I got home and before I could find a moment to nurture myself I found myself taking care of everyone else and it was bedtime before I stopped thinking of others first.

Saturday passed much the same as it was my eldest daughter’s birthday (side note, I had the first actually not horrible email conversation with my ex-husband in 8 years – winning again).  By Sunday I was at my wits end needing to break down.  But with housework and yard work and parenting…. you see where this is going, right?  5:30 pm on Sunday and I decided I needed to prioritise myself before I crashed and burned.  I shut myself in my room and cried.  Bless my husband, he knew I was planning to and when I disappeared he figured out what was going on and came just to hold me while I sobbed.
It was cathartic.
I catharted.

I didn’t tell the children but I did get my hubby to finish off dinner and get my daughter to do my nails for me – she is much better than me at shellac.  We watched nature docos until I had had all the learning I could abide and then it was on to a good BBC drama.

So now it is 11pm on Sunday and I am laying next to what sounds like a cross between a lawnmower and a hibernating bear as I type and I feel  rejuvenated.  Not holding that in or thinking I was silly to need to cry did wonders for me.

What I Learned

What I learned was not a surprise to me.  Friday night as we drove to my in-laws we needed to stop off at the shops and my gorgeous hubby wanted to buy me a bottle of wine as I’d had a long day. Did I mention that my day ended with me mopping wee off the floor and cleaning old man pubes off the toilet seat?  My day was essentially Police Siege.  Twat.  Old Man Pubes.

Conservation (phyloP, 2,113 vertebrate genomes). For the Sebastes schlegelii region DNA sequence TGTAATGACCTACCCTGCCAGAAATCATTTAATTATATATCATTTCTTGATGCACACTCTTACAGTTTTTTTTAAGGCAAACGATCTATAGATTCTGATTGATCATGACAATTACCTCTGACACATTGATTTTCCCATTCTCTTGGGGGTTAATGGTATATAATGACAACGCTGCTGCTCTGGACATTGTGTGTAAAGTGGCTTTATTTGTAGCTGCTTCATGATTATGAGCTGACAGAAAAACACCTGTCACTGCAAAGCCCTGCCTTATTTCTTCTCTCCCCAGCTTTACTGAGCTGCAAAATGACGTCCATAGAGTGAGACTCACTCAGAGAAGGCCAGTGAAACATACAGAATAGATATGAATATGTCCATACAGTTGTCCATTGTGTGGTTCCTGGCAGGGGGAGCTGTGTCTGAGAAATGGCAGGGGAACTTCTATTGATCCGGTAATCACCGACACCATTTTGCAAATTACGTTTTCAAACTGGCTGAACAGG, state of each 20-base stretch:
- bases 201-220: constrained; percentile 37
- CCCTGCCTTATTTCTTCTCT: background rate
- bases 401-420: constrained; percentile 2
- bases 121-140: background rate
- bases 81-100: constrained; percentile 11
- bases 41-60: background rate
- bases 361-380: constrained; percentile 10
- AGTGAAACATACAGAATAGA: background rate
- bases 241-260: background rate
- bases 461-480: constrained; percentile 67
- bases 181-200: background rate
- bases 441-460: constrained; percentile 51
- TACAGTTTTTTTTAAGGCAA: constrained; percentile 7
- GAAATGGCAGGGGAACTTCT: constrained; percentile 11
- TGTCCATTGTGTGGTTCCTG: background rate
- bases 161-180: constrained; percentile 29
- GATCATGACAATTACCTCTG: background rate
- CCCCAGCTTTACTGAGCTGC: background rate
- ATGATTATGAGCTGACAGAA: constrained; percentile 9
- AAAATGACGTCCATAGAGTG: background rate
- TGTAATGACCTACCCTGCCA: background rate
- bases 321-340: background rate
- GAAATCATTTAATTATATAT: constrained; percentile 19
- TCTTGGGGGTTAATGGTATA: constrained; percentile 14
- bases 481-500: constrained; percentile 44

I was digging in my heels a little bit over buying the wine, I have no idea why.  But what I heard come out of my mouth confirmed how I had suspected I felt.  I meant to say ‘it’s not worth it.’  What I actually said was ‘I’m not worth it.’  <light bulb moment>

This along with the fact I put off my tears and self-nurturing until I had done everything that needed to be done to look after everyone else proved that I don’t see myself as important as I see everyone else and their needs.

So what am I going to do about it?  I am going to approach my own needs as if I am someone else.  Someone I care about.  And in time I will learn that it is okay to look after myself even when the floors need vacuuming or the cup handles don’t all face the same way (it’s an illness…).  In time I will learn to treat myself with care until I care about myself as much as I care about other people.  And I will finally learn that it is okay not to be okay sometimes.  The idea that “it is okay not to be okay sometimes” is one that my beautiful DV counsellor tried to teach me, and on occasion I have used this advice.  But more often I have given it.

Oh, and I’m going to try to be less crap about nurturing my connections with people.

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* I know you read this blog my little mermaid, and I know you are insecure.  So listen to this right now – DO NOT STOP COMING OVER TO SEE ME OR TEXTING ME OR CONTACTING ME IN ANY WAY.  It would make me very sad if you read this and thought I don’t want you here. Yes, people are exhausting to me.  But is a good kind of exhausting, I dread it before it happens and enjoy every second of their company while they are here.  Then I sink into an introverted coma for an hour and I’m all good. Do. Not.Change.